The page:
About halfway through the trip when we were north of Crete, we knew that because the central mountains with peaks up to 8,000 feet showed up clearly on our radar equipment, most of the crew were asleep. I was sitting at the rear of the aircraft by the window at the port beam. There was nothing to do, and nothing to see outside because of the cloud, except the reflection from our port wingtip navigation light. All of a sudden I heard a tremendous roar - from outside our aircraft.
Now I have to tell you that the inside of a Shackleton in flight was one of the noisiest environments I have ever experienced and so for me to hear any noise from outside the aircraft, especially when I was wearing my flying helmet, meant that the noise must have been exceedingly loud. Almost immediately we flew through what the captain later described as air turbulence. Nothing unusual about that - it happened all the time at low level over the sea - but not usually accompanied by a loud noise. I asked on the intercom if anyone had heard the noise but no-one had - or, to be more precise, no-one would admit to having heard it. After landing at Luqa, one or two of my fellow signallers admitted to me that they too had heard the noise and felt the associated turbulence. They thought, like me, that it had sounded like another Shackleton.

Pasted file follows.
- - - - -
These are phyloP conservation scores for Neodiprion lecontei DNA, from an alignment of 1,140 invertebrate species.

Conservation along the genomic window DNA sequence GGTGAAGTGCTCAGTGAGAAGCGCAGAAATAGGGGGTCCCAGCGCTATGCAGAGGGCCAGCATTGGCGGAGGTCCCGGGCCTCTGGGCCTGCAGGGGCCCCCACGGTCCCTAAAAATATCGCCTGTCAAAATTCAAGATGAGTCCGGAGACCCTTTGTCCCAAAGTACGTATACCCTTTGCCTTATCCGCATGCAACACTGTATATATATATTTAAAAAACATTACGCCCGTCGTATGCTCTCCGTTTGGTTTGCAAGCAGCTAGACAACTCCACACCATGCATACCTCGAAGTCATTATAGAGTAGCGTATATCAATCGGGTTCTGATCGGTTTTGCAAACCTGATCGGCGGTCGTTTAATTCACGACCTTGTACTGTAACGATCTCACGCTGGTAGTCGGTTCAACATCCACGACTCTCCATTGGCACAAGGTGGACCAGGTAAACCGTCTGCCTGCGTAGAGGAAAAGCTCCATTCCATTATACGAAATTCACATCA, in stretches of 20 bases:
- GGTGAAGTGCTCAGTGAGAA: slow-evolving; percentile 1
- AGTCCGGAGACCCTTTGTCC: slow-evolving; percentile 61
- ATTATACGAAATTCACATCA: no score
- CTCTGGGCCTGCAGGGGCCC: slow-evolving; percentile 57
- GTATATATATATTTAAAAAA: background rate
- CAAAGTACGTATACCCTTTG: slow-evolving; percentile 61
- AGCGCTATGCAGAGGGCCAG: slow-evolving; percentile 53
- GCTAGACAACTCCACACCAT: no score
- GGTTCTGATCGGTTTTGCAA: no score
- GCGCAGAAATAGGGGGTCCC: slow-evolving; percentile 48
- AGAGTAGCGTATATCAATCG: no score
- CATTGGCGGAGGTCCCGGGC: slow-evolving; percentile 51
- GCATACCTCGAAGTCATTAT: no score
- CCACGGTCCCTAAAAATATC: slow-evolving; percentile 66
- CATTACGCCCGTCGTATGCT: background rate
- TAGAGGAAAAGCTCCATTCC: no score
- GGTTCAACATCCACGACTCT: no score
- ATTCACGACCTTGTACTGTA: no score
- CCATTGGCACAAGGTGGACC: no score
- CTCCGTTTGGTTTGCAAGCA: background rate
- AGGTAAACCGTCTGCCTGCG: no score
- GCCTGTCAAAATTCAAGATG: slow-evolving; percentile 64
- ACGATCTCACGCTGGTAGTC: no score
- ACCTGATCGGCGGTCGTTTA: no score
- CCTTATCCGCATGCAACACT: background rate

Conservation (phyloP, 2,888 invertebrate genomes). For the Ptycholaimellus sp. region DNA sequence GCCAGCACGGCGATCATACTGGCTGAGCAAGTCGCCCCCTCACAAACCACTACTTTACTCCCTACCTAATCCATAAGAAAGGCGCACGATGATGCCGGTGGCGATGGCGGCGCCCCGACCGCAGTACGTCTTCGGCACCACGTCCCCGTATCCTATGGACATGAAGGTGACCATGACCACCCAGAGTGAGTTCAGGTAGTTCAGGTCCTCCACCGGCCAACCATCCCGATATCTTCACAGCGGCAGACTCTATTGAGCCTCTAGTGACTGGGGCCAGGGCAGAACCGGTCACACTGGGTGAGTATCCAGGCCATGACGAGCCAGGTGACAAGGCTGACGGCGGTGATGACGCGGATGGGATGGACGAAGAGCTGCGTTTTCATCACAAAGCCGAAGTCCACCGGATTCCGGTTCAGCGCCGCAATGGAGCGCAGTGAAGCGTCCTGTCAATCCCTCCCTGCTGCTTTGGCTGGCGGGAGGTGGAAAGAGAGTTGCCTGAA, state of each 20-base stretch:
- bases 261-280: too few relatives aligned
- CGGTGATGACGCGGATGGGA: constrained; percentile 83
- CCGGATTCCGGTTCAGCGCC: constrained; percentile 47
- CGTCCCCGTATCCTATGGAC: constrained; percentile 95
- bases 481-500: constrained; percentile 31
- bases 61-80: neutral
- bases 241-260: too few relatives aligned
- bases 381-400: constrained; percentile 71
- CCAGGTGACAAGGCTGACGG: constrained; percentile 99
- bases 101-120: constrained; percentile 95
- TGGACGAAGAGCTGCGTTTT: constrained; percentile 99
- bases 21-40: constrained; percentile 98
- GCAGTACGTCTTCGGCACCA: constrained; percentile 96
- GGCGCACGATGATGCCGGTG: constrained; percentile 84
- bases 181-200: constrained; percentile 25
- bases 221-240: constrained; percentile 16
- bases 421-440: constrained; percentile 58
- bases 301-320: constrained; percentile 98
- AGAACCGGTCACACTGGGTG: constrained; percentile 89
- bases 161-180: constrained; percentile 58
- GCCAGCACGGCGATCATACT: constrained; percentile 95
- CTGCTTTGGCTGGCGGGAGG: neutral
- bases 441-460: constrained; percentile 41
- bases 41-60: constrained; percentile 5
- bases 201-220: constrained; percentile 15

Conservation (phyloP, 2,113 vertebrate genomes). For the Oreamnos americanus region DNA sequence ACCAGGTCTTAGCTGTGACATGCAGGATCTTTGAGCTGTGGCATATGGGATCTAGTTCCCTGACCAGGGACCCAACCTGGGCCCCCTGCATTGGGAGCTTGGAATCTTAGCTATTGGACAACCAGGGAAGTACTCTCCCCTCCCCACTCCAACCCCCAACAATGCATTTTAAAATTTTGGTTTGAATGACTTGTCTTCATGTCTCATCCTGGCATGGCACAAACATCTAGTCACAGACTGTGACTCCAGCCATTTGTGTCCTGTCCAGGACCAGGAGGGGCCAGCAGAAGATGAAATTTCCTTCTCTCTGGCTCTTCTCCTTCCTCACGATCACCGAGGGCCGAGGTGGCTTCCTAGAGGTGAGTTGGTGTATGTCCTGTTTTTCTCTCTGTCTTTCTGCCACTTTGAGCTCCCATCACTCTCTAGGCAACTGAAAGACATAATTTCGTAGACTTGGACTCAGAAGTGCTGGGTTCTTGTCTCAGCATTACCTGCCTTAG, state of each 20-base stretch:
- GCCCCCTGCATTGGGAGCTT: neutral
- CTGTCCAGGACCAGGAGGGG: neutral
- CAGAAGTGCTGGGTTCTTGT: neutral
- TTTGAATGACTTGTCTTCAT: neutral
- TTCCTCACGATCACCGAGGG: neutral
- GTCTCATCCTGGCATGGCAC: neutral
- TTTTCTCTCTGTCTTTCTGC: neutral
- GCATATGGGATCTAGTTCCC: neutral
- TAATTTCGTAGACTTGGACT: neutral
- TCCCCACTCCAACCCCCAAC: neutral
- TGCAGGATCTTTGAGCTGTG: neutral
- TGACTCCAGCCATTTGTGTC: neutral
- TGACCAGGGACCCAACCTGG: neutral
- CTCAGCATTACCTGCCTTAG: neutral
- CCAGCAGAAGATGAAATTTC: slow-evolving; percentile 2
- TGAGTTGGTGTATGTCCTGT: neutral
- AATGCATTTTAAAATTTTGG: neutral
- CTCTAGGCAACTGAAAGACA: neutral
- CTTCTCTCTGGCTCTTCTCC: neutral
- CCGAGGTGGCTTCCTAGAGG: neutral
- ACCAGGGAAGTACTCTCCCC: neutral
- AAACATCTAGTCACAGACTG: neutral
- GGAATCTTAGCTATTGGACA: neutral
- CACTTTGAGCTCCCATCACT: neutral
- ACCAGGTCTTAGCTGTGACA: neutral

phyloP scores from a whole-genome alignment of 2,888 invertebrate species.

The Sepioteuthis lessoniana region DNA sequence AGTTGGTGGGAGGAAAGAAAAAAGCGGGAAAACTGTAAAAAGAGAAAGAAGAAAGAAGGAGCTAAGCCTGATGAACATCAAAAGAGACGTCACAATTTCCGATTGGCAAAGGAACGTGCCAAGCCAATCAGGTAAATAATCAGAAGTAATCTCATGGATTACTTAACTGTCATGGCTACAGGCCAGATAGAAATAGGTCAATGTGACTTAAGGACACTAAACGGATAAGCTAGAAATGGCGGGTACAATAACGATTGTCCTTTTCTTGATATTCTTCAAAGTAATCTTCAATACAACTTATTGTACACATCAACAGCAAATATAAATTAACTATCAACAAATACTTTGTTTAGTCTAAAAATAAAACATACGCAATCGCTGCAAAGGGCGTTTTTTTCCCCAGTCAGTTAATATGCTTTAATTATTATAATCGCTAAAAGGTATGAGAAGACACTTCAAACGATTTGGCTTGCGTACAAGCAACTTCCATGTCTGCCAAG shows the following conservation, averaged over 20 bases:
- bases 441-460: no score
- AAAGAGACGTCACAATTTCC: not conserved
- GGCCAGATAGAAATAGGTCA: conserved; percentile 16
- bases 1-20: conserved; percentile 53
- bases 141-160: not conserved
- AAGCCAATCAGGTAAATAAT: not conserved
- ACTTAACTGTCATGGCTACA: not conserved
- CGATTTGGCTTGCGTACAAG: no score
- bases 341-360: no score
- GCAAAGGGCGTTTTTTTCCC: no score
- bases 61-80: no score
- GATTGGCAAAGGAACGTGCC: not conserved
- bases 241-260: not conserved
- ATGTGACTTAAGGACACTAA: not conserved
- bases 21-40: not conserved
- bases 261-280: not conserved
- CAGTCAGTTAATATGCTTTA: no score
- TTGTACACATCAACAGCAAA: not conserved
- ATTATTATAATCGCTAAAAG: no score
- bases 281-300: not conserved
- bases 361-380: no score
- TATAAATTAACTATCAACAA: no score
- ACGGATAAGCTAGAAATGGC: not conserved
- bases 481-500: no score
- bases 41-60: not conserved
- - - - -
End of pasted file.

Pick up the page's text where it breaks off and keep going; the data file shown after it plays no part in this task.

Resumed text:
"Better keep quiet about that, sergeant," said the senior navigator, having overheard our conversation.
So I did. Nevertheless, I checked on the squadron's flying programme and saw that another of our Shackletons had flown from Malta to Nicosia that night and could have been north of Crete at about the same time as we were. A signaller friend on that aircraft told me, a week later, when he'd returned to Malta, that their crew had been flying in cloud at 1,000 feet and they had all heard what they thought was another Shackleton passing close by in the opposite direction and they too had experienced some unexpected air turbulence. Thus, each aircraft had been close enough to hear the other and each had flown through the other's wake turbulence. How close was that to disaster?